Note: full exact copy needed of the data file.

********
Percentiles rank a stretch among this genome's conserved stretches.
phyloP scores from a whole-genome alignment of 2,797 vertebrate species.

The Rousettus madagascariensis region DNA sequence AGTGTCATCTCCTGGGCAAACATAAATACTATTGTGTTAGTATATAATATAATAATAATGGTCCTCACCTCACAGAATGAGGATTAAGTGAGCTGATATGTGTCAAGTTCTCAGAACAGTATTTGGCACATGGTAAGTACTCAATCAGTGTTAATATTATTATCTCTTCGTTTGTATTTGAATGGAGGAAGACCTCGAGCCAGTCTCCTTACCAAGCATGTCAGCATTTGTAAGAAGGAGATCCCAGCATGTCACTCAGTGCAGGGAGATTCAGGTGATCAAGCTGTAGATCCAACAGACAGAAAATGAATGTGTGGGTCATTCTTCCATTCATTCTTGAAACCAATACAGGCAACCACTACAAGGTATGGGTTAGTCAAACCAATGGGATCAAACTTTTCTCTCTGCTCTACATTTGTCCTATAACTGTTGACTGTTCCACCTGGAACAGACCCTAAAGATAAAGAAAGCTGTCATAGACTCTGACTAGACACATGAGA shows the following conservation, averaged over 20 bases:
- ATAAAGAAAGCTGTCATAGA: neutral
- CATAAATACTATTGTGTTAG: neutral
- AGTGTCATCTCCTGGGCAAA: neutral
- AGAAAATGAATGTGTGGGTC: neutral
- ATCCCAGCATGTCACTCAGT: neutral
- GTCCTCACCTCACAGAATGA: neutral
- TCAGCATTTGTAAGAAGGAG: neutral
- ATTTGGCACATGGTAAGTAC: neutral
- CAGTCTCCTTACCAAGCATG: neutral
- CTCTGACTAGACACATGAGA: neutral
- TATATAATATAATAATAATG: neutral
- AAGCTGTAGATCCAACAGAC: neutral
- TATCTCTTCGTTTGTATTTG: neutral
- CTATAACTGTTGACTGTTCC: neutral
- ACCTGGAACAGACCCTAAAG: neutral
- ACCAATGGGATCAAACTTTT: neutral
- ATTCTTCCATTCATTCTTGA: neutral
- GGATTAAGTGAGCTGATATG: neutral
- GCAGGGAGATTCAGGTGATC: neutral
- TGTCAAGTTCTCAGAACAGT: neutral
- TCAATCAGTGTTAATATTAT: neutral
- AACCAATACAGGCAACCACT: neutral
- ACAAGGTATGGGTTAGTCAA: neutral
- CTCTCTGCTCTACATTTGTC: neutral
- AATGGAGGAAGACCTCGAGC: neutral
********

Percentiles rank a stretch among this genome's conserved stretches.
phyloP scores from a whole-genome alignment of 2,797 vertebrate species.

The Rousettus madagascariensis region DNA sequence AGTGTCATCTCCTGGGCAAACATAAATACTATTGTGTTAGTATATAATATAATAATAATGGTCCTCACCTCACAGAATGAGGATTAAGTGAGCTGATATGTGTCAAGTTCTCAGAACAGTATTTGGCACATGGTAAGTACTCAATCAGTGTTAATATTATTATCTCTTCGTTTGTATTTGAATGGAGGAAGACCTCGAGCCAGTCTCCTTACCAAGCATGTCAGCATTTGTAAGAAGGAGATCCCAGCATGTCACTCAGTGCAGGGAGATTCAGGTGATCAAGCTGTAGATCCAACAGACAGAAAATGAATGTGTGGGTCATTCTTCCATTCATTCTTGAAACCAATACAGGCAACCACTACAAGGTATGGGTTAGTCAAACCAATGGGATCAAACTTTTCTCTCTGCTCTACATTTGTCCTATAACTGTTGACTGTTCCACCTGGAACAGACCCTAAAGATAAAGAAAGCTGTCATAGACTCTGACTAGACACATGAGA shows the following conservation, averaged over 20 bases:
- ATAAAGAAAGCTGTCATAGA: neutral
- CATAAATACTATTGTGTTAG: neutral
- AGTGTCATCTCCTGGGCAAA: neutral
- AGAAAATGAATGTGTGGGTC: neutral
- ATCCCAGCATGTCACTCAGT: neutral
- GTCCTCACCTCACAGAATGA: neutral
- TCAGCATTTGTAAGAAGGAG: neutral
- ATTTGGCACATGGTAAGTAC: neutral
- CAGTCTCCTTACCAAGCATG: neutral
- CTCTGACTAGACACATGAGA: neutral
- TATATAATATAATAATAATG: neutral
- AAGCTGTAGATCCAACAGAC: neutral
- TATCTCTTCGTTTGTATTTG: neutral
- CTATAACTGTTGACTGTTCC: neutral
- ACCTGGAACAGACCCTAAAG: neutral
- ACCAATGGGATCAAACTTTT: neutral
- ATTCTTCCATTCATTCTTGA: neutral
- GGATTAAGTGAGCTGATATG: neutral
- GCAGGGAGATTCAGGTGATC: neutral
- TGTCAAGTTCTCAGAACAGT: neutral
- TCAATCAGTGTTAATATTAT: neutral
- AACCAATACAGGCAACCACT: neutral
- ACAAGGTATGGGTTAGTCAA: neutral
- CTCTCTGCTCTACATTTGTC: neutral
- AATGGAGGAAGACCTCGAGC: neutral